Gazing through the layers that make up the Earth—the crust, the upper mantle, the lower mantle, and the core—is no easy task. After all, it’s not as if a cross-section of the planet is readily available for study.
Scientists now believe they have discovered a new mineral in the lower mantle, a part that makes up 55 percent of the Earth’s total volume.
We already know about the three main minerals of the class – bridgemanite, ferroperclase and daphemaite – but there could be another mineral. What has puzzled researchers for some time is that bregmanite and daphemaite should theoretically fuse together at high temperatures, thanks to their similar crystal arrangements (technically known as the perovskite structure).
However, previous experiences have not shown this to be the case.
“Why don’t davemaoite and bridgmanite merge into one despite the fact that they have very similar atomic structures? This question has fascinated researchers for two decades,” says geologist Dan (Sang Hyun) Shim of Arizona State University.
“Many attempts have been made to find conditions in which these two minerals are combined, yet the answer from the experiments has always been two separate minerals. And that’s where we felt we needed some fresh new ideas in the experiments.”
Through a series of high-pressure heating experiments in a special chamber, the researchers attempted to simulate conditions throughout the lower mantle. Crucially, they ramped up temperatures very quickly, reaching around 1,650 to 1,925 degrees Celsius (3,000 to 3,500 degrees Fahrenheit) in less than a second, before rising to temperatures around 2,800 degrees Celsius.
The small, heated samples – now at temperatures representing the uppermost layer of the lower mantle all the way down to the deep lower mantle – have been observed by X-ray imaging to map the structure of their minerals. Unexpectedly, at temperatures approaching 2000 ° C and above, a single perovskite mineral appeared, which is a mixture of both davemaoite and bridgmanite.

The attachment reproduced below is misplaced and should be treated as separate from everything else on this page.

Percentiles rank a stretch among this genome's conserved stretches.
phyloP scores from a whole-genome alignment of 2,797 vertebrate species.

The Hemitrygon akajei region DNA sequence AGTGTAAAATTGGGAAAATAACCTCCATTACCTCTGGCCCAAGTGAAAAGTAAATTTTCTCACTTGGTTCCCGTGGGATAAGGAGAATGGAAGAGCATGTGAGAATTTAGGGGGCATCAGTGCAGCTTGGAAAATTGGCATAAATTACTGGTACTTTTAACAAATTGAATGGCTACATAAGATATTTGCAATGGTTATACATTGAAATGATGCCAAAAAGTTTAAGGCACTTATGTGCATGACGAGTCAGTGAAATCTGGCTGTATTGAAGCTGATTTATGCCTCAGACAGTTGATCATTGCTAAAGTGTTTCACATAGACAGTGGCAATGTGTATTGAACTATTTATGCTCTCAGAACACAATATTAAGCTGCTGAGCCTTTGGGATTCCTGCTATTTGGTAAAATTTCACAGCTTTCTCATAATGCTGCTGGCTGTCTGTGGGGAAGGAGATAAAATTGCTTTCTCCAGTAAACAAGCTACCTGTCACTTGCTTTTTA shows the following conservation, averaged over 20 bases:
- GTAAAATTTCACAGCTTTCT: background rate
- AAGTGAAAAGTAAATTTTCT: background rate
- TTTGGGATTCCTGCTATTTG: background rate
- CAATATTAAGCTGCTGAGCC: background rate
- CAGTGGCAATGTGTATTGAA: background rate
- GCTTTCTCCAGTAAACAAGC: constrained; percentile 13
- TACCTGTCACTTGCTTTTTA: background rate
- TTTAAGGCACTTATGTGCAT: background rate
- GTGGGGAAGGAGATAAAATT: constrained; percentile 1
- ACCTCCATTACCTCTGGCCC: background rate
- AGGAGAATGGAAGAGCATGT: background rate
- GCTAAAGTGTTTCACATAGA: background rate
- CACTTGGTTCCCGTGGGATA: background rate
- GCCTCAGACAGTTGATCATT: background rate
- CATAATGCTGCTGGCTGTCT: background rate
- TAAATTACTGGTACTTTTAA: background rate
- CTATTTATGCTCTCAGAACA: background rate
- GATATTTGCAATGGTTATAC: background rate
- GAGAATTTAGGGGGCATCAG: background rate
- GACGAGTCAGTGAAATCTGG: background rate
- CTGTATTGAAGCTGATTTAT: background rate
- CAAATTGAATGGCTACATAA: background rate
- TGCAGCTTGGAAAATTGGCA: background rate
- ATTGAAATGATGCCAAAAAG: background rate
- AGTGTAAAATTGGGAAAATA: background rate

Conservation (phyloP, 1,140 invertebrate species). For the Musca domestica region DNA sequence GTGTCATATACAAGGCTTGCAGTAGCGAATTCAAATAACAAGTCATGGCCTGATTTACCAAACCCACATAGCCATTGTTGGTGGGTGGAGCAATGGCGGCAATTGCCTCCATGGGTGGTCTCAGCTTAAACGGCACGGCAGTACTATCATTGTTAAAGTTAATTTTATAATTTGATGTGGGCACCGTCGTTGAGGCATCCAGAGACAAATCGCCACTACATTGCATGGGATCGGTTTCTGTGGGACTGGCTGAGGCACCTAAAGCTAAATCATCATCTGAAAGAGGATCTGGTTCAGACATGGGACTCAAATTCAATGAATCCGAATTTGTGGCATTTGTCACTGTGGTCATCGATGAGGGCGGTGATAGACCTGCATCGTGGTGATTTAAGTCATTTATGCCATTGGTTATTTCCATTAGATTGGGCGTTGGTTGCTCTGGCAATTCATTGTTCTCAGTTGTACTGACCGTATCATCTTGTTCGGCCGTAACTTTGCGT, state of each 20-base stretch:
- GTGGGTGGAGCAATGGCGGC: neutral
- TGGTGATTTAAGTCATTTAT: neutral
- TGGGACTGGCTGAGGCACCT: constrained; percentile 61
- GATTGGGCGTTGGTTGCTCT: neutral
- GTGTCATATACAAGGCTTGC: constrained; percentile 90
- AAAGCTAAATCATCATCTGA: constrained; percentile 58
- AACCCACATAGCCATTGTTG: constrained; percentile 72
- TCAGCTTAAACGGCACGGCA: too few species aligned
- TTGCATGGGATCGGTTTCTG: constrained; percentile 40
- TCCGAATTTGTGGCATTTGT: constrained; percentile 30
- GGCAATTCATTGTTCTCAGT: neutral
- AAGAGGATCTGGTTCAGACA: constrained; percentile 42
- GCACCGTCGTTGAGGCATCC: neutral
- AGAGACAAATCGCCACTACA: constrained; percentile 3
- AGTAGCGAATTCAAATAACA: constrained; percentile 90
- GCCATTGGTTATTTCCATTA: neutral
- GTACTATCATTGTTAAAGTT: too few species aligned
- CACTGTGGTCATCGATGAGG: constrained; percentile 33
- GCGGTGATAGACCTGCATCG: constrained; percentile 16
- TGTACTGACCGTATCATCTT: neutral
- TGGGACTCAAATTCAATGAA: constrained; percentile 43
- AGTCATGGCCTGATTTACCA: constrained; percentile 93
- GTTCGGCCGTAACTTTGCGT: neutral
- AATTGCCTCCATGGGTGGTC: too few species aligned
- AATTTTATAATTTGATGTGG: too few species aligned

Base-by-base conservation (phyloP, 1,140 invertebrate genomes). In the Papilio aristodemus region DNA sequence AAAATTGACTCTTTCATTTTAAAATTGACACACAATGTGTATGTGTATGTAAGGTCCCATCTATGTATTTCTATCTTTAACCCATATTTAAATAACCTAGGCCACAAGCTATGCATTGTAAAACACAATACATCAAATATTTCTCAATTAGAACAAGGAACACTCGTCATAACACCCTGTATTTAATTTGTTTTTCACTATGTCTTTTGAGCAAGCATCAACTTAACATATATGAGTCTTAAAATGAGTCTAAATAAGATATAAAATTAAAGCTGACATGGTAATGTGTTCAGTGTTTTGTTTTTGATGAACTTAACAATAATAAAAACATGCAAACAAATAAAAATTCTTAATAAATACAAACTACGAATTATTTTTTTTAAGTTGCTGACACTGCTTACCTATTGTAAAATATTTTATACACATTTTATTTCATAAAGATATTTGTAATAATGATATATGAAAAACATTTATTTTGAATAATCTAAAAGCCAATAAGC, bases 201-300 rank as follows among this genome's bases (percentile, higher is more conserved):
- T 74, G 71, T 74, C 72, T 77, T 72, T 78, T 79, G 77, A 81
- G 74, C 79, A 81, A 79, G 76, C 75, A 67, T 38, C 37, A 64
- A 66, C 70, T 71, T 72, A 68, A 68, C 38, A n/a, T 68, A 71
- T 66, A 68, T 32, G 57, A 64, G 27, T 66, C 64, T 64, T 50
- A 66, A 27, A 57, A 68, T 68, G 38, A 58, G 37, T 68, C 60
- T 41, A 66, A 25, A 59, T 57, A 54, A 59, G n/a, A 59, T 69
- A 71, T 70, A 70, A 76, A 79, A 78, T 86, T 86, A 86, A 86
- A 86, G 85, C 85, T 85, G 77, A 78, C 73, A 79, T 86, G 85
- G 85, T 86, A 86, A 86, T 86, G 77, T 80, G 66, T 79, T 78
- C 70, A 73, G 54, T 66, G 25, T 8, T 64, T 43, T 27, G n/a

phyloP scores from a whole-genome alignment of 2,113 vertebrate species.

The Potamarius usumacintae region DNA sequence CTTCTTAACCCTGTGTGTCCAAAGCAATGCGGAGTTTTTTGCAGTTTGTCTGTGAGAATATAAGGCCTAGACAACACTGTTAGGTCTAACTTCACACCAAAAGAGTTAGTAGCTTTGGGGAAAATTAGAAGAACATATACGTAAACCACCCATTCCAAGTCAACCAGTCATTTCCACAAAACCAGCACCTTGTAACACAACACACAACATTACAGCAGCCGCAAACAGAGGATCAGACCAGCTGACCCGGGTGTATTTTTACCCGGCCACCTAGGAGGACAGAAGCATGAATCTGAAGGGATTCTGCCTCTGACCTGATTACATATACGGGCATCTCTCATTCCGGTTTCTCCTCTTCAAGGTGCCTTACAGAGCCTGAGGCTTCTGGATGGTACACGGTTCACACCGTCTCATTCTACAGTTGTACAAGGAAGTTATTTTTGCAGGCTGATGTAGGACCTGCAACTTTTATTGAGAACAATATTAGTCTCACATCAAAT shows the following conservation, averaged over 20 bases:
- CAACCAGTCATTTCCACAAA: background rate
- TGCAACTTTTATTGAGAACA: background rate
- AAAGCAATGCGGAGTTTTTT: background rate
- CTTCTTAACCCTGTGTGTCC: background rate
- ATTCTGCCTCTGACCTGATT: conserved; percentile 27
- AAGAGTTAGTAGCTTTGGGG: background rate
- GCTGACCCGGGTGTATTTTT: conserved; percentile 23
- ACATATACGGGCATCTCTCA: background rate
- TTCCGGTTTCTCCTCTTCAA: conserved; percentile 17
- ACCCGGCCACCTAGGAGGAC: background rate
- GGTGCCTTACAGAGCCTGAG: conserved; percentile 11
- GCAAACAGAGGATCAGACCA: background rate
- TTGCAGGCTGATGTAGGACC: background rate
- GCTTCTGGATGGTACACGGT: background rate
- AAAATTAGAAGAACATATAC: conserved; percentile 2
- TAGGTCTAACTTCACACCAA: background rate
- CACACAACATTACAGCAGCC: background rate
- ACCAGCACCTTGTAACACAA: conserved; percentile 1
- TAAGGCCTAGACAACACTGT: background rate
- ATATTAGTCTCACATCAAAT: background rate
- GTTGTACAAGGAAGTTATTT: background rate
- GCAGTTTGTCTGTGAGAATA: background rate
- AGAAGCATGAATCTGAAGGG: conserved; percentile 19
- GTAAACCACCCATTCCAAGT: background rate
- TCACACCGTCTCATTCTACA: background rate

This refers to the deeper part of the lower mantle that has a different mineral mixture than the upper part, due to higher temperature and pressure. Incorporating particulate and daphemaite at the bottom would add an additional mineral to consider, and the researchers think iron probably plays an important role.
“It is thought that the large size difference between calcium and magnesium, the major cations of daphemaite and bridgemanite, respectively, must have hindered the fusion of these two minerals,” says mineralogist Byeongkwan Ko of Michigan State University.
“But our study shows that they can overcome this difference in hot environments.”
Earth’s mantle was once much hotter than it is today, suggesting that fusion of perovskite minerals could have been more widespread—and thus the geologic makeup has changed dramatically over time.
These findings are consistent with previous research indicating that the properties of the lower mantle change as you go deeper. This is something that future studies will be able to analyze further – in terms of its current state and its state in the past.
“Our discovery requires a review of deep mantle mineralogy models and will have an impact on our understanding of the region’s formation, structure, dynamics and evolution,” the researchers wrote in their published paper.
The search was published in temper nature.
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